LEE SW-150, Some Tricks and Tips
I have been using the LEE SW-150 for some time now and I have learnt a few things… some the easy way, and unfortunately, some the hard way. I am going to put together a page dedicated to this filter kit and share with you my thoughts and hints on how to get the most out of the LEE SW-150 and other Graduated filter kits.
Why use a ND Graduated Filter? It’s a little trick just about every Landscape photographer uses. These filters help balance the consistency of exposure over a frame. So in circumstances where your sky is much brighter than your foreground, you can put a filter over your lens that darkens the sky without changing the colours.
For those of you that re not in the know, the LEE SW-150 is the specific ND Graduated Filter Kit for the Nikon 14-24mm lens, this particular lens is not filter friendly as it has a fixed petal lens hood and a very bulbous front element so screw on type filters are completely out of the question. However, this lens is the best in it’s class, so good in fact, that Canon shooters buy this lens and an adapter so they can use it too! The LEE SW-150 is the answer if you want to be able to use ND Grads with this lens.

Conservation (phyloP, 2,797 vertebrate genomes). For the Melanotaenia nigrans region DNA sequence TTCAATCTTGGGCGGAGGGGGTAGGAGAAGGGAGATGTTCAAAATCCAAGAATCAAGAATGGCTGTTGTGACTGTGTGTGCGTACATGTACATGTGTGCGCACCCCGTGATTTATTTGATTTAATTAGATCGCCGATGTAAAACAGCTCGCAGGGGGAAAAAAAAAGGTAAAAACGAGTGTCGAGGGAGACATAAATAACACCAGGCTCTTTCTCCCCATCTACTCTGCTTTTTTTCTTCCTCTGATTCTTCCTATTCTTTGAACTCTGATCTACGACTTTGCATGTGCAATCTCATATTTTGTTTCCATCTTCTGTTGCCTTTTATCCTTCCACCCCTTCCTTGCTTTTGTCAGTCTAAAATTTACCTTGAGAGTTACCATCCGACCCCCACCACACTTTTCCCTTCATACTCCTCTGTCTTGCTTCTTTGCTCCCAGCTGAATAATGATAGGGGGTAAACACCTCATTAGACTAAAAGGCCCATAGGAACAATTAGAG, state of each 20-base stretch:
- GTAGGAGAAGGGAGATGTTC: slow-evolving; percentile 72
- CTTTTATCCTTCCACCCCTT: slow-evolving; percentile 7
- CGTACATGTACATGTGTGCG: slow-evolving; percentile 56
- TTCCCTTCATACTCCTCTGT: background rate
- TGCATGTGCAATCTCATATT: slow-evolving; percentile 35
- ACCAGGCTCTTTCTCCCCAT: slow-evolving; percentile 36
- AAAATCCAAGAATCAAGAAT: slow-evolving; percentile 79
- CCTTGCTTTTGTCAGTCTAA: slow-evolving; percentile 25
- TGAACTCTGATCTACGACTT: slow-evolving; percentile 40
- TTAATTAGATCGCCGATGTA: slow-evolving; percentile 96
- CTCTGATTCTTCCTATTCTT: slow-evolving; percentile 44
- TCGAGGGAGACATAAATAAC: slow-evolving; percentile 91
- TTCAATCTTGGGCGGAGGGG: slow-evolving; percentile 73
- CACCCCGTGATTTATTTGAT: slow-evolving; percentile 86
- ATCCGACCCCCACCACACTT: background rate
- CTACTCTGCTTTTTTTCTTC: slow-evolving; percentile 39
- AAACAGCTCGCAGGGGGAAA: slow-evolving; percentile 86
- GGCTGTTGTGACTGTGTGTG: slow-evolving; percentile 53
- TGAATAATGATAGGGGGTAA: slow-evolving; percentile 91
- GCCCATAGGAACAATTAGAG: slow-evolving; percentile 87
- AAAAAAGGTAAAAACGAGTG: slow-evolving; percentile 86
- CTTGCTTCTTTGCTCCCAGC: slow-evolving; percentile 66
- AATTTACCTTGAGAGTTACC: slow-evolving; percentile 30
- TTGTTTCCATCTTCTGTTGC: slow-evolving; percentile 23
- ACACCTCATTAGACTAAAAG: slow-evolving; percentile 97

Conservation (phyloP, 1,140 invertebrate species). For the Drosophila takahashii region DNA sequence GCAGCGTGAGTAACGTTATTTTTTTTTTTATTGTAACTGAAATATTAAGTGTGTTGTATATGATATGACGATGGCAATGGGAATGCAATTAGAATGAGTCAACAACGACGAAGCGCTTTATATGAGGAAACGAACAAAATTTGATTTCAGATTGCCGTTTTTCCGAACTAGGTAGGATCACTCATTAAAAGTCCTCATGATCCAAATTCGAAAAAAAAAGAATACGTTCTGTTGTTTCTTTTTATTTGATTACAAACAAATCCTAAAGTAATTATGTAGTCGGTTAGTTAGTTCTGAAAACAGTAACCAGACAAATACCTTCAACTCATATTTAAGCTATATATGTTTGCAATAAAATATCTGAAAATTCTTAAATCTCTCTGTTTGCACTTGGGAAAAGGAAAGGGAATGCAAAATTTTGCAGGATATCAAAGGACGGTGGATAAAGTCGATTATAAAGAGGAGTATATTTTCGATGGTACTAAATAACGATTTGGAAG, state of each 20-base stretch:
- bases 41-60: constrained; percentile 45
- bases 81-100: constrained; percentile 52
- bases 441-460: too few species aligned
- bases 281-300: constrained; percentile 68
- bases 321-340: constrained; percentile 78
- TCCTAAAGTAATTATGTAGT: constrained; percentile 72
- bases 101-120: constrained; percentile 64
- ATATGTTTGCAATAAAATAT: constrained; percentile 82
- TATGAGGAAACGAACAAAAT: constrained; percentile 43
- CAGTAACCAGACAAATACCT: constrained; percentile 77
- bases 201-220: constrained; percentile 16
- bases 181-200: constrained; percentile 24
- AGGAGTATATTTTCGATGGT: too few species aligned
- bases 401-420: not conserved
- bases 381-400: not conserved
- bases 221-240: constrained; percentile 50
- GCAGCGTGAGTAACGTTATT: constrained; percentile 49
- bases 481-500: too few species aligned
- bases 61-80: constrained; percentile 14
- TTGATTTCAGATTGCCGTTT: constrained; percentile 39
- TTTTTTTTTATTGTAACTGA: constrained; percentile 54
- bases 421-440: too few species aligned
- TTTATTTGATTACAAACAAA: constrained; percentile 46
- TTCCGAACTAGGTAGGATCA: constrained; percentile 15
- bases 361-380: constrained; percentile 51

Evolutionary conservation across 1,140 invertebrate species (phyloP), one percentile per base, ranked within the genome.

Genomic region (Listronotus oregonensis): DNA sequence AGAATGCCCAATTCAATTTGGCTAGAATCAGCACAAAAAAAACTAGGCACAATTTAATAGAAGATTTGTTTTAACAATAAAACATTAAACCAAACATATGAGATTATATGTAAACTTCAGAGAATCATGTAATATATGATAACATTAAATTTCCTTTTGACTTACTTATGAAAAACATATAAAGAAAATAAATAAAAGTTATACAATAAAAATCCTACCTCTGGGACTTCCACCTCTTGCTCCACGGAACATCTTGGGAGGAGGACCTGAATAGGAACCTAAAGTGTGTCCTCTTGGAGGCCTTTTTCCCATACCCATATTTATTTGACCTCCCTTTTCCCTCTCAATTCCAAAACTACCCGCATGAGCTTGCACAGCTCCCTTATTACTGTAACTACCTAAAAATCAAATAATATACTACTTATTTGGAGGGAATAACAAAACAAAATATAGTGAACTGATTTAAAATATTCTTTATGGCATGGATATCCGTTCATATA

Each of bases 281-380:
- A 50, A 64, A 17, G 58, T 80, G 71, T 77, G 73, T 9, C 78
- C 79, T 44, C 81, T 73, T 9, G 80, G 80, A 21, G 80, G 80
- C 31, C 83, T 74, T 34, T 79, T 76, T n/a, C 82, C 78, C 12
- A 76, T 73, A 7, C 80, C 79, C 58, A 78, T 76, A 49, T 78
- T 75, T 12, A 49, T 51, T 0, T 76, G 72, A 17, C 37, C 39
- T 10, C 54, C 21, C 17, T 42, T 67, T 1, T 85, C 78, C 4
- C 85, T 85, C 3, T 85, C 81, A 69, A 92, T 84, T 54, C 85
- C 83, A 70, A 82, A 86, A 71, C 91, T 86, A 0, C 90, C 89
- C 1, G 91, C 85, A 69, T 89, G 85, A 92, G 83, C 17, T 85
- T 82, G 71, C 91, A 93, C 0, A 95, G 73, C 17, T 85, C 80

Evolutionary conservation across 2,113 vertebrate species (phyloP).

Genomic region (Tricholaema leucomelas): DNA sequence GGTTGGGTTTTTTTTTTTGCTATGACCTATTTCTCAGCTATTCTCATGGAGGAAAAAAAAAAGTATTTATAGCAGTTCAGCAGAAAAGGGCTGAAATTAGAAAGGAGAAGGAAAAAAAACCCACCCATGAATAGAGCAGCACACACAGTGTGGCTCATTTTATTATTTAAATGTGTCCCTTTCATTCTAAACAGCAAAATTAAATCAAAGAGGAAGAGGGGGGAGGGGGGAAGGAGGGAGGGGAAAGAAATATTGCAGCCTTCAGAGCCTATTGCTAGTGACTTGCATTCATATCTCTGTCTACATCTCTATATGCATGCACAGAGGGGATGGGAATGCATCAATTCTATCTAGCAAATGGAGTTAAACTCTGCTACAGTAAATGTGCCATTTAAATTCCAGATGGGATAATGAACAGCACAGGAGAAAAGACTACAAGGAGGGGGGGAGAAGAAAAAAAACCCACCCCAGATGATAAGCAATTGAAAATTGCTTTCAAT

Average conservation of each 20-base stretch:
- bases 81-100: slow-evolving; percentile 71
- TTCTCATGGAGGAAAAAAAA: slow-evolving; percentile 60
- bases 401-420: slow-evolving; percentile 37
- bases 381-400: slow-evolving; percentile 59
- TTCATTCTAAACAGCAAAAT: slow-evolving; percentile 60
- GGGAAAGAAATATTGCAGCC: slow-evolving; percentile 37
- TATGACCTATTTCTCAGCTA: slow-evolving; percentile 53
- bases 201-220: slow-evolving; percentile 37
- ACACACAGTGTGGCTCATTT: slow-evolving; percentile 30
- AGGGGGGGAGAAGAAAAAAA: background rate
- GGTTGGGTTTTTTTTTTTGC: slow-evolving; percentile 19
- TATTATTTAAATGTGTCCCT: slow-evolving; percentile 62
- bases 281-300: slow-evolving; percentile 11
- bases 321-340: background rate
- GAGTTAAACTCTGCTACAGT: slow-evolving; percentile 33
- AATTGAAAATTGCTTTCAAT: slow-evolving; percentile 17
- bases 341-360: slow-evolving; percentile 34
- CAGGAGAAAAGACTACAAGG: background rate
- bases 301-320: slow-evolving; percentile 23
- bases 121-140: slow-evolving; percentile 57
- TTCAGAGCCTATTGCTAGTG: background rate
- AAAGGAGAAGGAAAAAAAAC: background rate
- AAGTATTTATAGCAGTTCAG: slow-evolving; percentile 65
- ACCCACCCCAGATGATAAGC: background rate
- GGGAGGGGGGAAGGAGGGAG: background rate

Here is a short video where I show you how I use the LEE SW-150 shooting a seascape.
Today’s iCandy – The View from Above
I took this shot as I was at 9500 feet in the air somewhere in the Australian Outback. One of my passions is Flying and this was a trip I did last year with Greg, he owns this plane and was kind enough to have me along and let me fly most of the way… it was an awesome trip and hopefully I can do the same again soon!
The Technical Mumbo Jumbo
[tabbed tabs=”Camera|Mode|ISO|Aperture|Shutter|Lens|Filter|Other info”] [tab] I used my trusty D800 for this one [/tab] [tab] I used Aperture Priority (aka AV) [/tab] [tab] ISO100 – I always shoot as low as possible [/tab] [tab] f10 [/tab] [tab] 1/100th of a second – nice and fast for a sharp pic [/tab] [tab] Nikon 14-24mm lens [/tab] [tab] No Filter [/tab] [tab] I used lightroom to settle down the highlights and bring up the shadows. I am processing alot of my files this way, it’s a good alternative to HDR software and works well if the dynamic range is not too wide [/tab] [/tabbed]